Charles Petzold

Kurt Vonnegut, 1922-2007

April 12, 2007
New York, N.Y.

When Kurt Vonnegut was writing Slaughterhouse-Five in 1968 (it was published the following year), the United States was experiencing one of its most tumultous and violent years. The Vietnam War was at its peak: Over 16 thousand American soldiers were killed that year. The My Lai Massacre occurred in March. In April, Martin Luther King was assassinated. Two months later, during a run for the Presidency as a peace candidate, Bobby Kennedy was assassinated. In August during the Democratic National Convention, anti-war demonstrators and Chicago police clashed in a violent orgy of head-bashing later termed a "police riot." Richard Nixon was elected President.

That Slaughterhouse-Five was "about" all these things was obvious to those of us who read it at the time. Yet, it was also Vonnegut's most personal and autobiographical work: While serving in the army in Europe in World War II, Vonnegut was captured by the Germans and held in a prisoner of war camp near Dresden, Germany, where he witnessed the horrific 1945 firebombing of the city firsthand. (The slaughterhouse of the title refers to the underground meat locker in which the prisoners were held.) The connection to the use of napalm in the Vietnam War was an easy one for period readers to make.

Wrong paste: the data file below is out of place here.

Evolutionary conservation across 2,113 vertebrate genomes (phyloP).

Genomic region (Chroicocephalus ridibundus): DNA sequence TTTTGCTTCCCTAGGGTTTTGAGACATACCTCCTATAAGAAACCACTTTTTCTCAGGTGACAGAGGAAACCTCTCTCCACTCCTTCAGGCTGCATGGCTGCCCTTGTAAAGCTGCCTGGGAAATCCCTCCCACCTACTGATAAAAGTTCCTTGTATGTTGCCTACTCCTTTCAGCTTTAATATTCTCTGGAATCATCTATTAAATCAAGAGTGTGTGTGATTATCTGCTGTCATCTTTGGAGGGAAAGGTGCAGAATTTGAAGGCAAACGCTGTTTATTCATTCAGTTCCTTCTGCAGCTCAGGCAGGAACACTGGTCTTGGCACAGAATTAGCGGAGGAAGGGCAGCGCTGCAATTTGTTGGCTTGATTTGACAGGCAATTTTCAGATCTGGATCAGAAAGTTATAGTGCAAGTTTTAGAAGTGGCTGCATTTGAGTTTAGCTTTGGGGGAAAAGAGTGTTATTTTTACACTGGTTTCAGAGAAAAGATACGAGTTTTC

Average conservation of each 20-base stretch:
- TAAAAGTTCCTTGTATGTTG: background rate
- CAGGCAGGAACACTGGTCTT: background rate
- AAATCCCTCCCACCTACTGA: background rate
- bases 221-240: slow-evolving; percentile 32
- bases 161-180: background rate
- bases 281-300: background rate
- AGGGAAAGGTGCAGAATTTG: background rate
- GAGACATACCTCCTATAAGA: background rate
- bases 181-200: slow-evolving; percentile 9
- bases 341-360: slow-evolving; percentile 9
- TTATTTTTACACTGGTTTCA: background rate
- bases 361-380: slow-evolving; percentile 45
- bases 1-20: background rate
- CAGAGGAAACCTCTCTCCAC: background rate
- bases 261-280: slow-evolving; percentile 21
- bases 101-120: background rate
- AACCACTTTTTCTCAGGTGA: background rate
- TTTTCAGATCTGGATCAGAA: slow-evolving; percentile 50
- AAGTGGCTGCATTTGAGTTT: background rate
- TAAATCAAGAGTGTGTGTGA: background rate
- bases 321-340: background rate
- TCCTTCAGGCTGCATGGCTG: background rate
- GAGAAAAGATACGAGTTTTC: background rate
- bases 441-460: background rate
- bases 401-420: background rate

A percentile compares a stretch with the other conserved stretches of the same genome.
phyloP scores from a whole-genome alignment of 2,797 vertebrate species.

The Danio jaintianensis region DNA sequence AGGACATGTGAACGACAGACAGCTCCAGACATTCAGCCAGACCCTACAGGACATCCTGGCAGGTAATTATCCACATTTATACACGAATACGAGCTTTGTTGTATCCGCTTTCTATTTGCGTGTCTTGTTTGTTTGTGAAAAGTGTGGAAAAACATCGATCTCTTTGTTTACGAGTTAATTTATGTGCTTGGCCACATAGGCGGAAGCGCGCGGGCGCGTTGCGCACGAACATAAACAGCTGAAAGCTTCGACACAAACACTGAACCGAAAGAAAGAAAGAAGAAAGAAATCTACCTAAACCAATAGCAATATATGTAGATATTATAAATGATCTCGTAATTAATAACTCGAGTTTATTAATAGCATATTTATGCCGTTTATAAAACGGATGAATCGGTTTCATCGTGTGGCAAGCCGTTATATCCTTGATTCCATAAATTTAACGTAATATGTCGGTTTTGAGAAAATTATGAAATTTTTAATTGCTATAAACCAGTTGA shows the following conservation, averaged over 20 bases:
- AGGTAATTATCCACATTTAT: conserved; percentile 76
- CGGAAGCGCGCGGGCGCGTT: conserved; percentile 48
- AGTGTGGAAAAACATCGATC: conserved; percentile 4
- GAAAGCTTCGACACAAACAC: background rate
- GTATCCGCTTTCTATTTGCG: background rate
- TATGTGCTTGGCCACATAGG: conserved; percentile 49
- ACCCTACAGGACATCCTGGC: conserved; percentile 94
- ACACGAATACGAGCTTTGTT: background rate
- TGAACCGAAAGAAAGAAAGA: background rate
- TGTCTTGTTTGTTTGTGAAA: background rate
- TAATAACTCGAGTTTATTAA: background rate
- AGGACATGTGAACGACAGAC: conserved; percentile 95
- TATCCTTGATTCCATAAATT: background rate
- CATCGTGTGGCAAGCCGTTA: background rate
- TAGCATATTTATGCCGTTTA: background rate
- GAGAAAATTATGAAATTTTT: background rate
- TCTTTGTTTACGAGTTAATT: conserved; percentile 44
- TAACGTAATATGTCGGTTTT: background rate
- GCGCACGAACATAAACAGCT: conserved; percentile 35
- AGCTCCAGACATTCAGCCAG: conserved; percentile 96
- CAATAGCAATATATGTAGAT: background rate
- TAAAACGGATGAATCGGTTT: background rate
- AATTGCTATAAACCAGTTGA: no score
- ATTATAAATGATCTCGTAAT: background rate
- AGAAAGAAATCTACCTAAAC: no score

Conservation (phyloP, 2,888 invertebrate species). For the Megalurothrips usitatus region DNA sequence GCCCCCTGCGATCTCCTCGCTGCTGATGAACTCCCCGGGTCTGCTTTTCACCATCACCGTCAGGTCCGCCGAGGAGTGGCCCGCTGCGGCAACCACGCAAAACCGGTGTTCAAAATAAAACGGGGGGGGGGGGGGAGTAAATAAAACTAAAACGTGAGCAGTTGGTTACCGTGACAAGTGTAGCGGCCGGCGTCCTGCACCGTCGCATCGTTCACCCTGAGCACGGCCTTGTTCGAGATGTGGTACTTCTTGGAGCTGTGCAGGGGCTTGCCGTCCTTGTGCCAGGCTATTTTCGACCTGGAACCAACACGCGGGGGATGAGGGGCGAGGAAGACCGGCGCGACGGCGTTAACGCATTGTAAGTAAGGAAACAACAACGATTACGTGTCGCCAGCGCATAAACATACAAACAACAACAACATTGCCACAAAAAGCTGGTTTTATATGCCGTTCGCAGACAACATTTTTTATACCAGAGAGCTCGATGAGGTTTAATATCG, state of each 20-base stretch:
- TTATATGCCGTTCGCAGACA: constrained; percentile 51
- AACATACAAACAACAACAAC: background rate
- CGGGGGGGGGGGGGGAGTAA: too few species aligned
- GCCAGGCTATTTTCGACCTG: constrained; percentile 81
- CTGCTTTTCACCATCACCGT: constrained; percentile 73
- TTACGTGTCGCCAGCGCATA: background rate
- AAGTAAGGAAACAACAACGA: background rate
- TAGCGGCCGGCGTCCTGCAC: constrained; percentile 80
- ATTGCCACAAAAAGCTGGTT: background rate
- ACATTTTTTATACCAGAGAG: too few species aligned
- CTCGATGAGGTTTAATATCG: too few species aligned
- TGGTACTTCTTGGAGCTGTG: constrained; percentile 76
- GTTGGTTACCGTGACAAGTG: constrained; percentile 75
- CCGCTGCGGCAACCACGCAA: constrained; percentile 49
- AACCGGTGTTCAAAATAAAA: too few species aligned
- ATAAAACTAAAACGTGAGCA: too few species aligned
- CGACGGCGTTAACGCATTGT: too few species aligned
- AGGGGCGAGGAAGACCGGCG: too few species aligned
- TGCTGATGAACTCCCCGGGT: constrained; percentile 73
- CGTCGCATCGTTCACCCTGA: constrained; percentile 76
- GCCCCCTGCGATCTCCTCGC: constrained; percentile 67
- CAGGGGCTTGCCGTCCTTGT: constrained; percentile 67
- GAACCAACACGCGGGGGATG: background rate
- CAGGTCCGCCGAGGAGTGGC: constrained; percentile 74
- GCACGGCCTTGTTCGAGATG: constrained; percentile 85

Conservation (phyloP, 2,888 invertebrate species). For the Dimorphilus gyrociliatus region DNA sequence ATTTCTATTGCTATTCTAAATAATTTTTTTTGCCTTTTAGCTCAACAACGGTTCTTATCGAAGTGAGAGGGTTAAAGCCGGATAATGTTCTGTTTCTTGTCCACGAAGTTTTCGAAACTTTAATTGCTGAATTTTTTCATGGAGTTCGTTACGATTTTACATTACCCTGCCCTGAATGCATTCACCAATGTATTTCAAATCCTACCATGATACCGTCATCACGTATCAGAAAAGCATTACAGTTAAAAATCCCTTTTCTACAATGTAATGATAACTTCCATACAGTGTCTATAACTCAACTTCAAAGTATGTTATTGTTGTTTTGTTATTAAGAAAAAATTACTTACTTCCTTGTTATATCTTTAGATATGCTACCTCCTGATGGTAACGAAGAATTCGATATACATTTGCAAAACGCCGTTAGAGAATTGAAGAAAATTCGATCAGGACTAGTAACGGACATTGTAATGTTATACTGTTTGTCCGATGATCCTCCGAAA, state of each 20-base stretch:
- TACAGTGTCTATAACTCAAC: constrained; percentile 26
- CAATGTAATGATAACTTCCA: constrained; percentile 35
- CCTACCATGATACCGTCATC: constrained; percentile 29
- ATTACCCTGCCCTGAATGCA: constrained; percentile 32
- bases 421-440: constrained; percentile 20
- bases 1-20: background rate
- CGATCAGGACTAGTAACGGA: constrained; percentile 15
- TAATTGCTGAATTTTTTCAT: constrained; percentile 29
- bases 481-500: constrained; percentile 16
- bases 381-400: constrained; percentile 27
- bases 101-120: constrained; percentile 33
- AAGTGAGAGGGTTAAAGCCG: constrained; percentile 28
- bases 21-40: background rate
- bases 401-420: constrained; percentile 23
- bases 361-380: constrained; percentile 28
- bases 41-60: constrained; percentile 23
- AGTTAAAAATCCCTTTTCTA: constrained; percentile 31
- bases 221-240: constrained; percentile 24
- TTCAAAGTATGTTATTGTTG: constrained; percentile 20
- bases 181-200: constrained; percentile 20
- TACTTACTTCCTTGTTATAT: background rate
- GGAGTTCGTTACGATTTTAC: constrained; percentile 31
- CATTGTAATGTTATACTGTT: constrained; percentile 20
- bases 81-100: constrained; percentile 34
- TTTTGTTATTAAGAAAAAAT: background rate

In this best work (Cat's Cradle from 1963 is another), Vonnegut takes on the big issues — war, the end of the world, and the search for meaning in a meaningless universe. He is not afraid to portray ugliness and violence, yet his writing has a deep decency, humanity, and central kindness.

Ultimately, however, Vonnegut is a pessimistic writer. His novels are suffused with a gloomy resignation that people will continue to be brutal to one another. His elliptical, almost apologetic, style exposes a man who finds it painful to write while knowing the hopelessness of the task. The actual plot of Slaughterhouse-Five involves a man named Billy Pilgrim who has become "unstuck in time" and is able to visit his past and future, but which also implies that he has no free will.

Vonnegut knew more than anyone that novels are poor weapons against the curse of war, but to the end of his life he kept poking and provoking, hardly able to help himself, a tinge of humanitarian optimism in a desperate losing quest.